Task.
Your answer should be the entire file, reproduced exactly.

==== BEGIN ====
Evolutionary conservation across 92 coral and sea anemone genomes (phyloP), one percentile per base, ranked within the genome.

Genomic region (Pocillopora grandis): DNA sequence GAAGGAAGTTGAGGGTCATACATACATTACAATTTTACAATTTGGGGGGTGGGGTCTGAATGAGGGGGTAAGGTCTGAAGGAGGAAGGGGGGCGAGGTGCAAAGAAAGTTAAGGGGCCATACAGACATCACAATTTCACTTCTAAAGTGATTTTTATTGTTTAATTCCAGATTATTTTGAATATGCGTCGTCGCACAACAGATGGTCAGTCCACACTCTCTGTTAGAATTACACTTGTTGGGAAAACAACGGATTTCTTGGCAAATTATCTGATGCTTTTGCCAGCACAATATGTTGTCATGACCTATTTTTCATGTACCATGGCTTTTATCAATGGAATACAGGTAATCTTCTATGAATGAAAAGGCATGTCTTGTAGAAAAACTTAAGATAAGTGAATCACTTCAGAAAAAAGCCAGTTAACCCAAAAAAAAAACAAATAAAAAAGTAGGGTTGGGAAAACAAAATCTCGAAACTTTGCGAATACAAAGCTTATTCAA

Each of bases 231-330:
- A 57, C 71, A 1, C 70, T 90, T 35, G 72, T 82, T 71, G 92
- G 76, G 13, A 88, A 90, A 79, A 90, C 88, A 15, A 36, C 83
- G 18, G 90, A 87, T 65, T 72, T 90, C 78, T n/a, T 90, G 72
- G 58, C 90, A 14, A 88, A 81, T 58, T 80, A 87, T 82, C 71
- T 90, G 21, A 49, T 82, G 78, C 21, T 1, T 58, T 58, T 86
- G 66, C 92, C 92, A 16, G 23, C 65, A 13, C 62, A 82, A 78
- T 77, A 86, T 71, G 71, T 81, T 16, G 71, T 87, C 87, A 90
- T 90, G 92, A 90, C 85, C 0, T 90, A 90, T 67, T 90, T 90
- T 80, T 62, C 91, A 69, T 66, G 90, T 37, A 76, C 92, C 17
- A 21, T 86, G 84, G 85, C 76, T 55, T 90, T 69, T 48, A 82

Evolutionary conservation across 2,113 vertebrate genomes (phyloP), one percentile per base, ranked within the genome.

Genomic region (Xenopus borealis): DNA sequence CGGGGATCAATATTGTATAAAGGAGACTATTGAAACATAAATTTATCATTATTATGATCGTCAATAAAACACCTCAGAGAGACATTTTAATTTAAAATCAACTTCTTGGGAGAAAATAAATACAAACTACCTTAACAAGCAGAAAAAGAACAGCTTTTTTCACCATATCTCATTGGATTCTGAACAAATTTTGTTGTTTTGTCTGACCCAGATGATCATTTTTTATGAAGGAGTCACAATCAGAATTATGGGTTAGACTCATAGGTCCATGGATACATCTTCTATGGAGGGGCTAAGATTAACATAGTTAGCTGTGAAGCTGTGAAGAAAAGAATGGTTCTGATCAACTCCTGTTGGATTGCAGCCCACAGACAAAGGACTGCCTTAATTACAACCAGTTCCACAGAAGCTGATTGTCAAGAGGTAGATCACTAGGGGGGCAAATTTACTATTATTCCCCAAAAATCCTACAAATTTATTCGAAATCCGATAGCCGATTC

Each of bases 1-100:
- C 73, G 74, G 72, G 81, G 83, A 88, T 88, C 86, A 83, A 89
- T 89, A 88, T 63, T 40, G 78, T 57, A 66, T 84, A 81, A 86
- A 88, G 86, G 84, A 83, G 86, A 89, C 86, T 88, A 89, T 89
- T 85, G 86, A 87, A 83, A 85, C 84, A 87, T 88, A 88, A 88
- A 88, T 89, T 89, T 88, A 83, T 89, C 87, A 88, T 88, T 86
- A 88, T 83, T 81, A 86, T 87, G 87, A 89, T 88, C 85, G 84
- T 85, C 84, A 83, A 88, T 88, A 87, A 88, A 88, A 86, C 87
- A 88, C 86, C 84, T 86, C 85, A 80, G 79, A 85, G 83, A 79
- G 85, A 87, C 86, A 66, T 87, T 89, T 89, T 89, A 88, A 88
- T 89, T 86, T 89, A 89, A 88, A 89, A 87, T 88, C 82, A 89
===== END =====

Evolutionary conservation across 92 coral and sea anemone genomes (phyloP), one percentile per base, ranked within the genome.

Genomic region (Pocillopora grandis): DNA sequence GAAGGAAGTTGAGGGTCATACATACATTACAATTTTACAATTTGGGGGGTGGGGTCTGAATGAGGGGGTAAGGTCTGAAGGAGGAAGGGGGGCGAGGTGCAAAGAAAGTTAAGGGGCCATACAGACATCACAATTTCACTTCTAAAGTGATTTTTATTGTTTAATTCCAGATTATTTTGAATATGCGTCGTCGCACAACAGATGGTCAGTCCACACTCTCTGTTAGAATTACACTTGTTGGGAAAACAACGGATTTCTTGGCAAATTATCTGATGCTTTTGCCAGCACAATATGTTGTCATGACCTATTTTTCATGTACCATGGCTTTTATCAATGGAATACAGGTAATCTTCTATGAATGAAAAGGCATGTCTTGTAGAAAAACTTAAGATAAGTGAATCACTTCAGAAAAAAGCCAGTTAACCCAAAAAAAAAACAAATAAAAAAGTAGGGTTGGGAAAACAAAATCTCGAAACTTTGCGAATACAAAGCTTATTCAA

Each of bases 231-330:
- A 57, C 71, A 1, C 70, T 90, T 35, G 72, T 82, T 71, G 92
- G 76, G 13, A 88, A 90, A 79, A 90, C 88, A 15, A 36, C 83
- G 18, G 90, A 87, T 65, T 72, T 90, C 78, T n/a, T 90, G 72
- G 58, C 90, A 14, A 88, A 81, T 58, T 80, A 87, T 82, C 71
- T 90, G 21, A 49, T 82, G 78, C 21, T 1, T 58, T 58, T 86
- G 66, C 92, C 92, A 16, G 23, C 65, A 13, C 62, A 82, A 78
- T 77, A 86, T 71, G 71, T 81, T 16, G 71, T 87, C 87, A 90
- T 90, G 92, A 90, C 85, C 0, T 90, A 90, T 67, T 90, T 90
- T 80, T 62, C 91, A 69, T 66, G 90, T 37, A 76, C 92, C 17
- A 21, T 86, G 84, G 85, C 76, T 55, T 90, T 69, T 48, A 82

Evolutionary conservation across 2,113 vertebrate genomes (phyloP), one percentile per base, ranked within the genome.

Genomic region (Xenopus borealis): DNA sequence CGGGGATCAATATTGTATAAAGGAGACTATTGAAACATAAATTTATCATTATTATGATCGTCAATAAAACACCTCAGAGAGACATTTTAATTTAAAATCAACTTCTTGGGAGAAAATAAATACAAACTACCTTAACAAGCAGAAAAAGAACAGCTTTTTTCACCATATCTCATTGGATTCTGAACAAATTTTGTTGTTTTGTCTGACCCAGATGATCATTTTTTATGAAGGAGTCACAATCAGAATTATGGGTTAGACTCATAGGTCCATGGATACATCTTCTATGGAGGGGCTAAGATTAACATAGTTAGCTGTGAAGCTGTGAAGAAAAGAATGGTTCTGATCAACTCCTGTTGGATTGCAGCCCACAGACAAAGGACTGCCTTAATTACAACCAGTTCCACAGAAGCTGATTGTCAAGAGGTAGATCACTAGGGGGGCAAATTTACTATTATTCCCCAAAAATCCTACAAATTTATTCGAAATCCGATAGCCGATTC

Each of bases 1-100:
- C 73, G 74, G 72, G 81, G 83, A 88, T 88, C 86, A 83, A 89
- T 89, A 88, T 63, T 40, G 78, T 57, A 66, T 84, A 81, A 86
- A 88, G 86, G 84, A 83, G 86, A 89, C 86, T 88, A 89, T 89
- T 85, G 86, A 87, A 83, A 85, C 84, A 87, T 88, A 88, A 88
- A 88, T 89, T 89, T 88, A 83, T 89, C 87, A 88, T 88, T 86
- A 88, T 83, T 81, A 86, T 87, G 87, A 89, T 88, C 85, G 84
- T 85, C 84, A 83, A 88, T 88, A 87, A 88, A 88, A 86, C 87
- A 88, C 86, C 84, T 86, C 85, A 80, G 79, A 85, G 83, A 79
- G 85, A 87, C 86, A 66, T 87, T 89, T 89, T 89, A 88, A 88
- T 89, T 86, T 89, A 89, A 88, A 89, A 87, T 88, C 82, A 89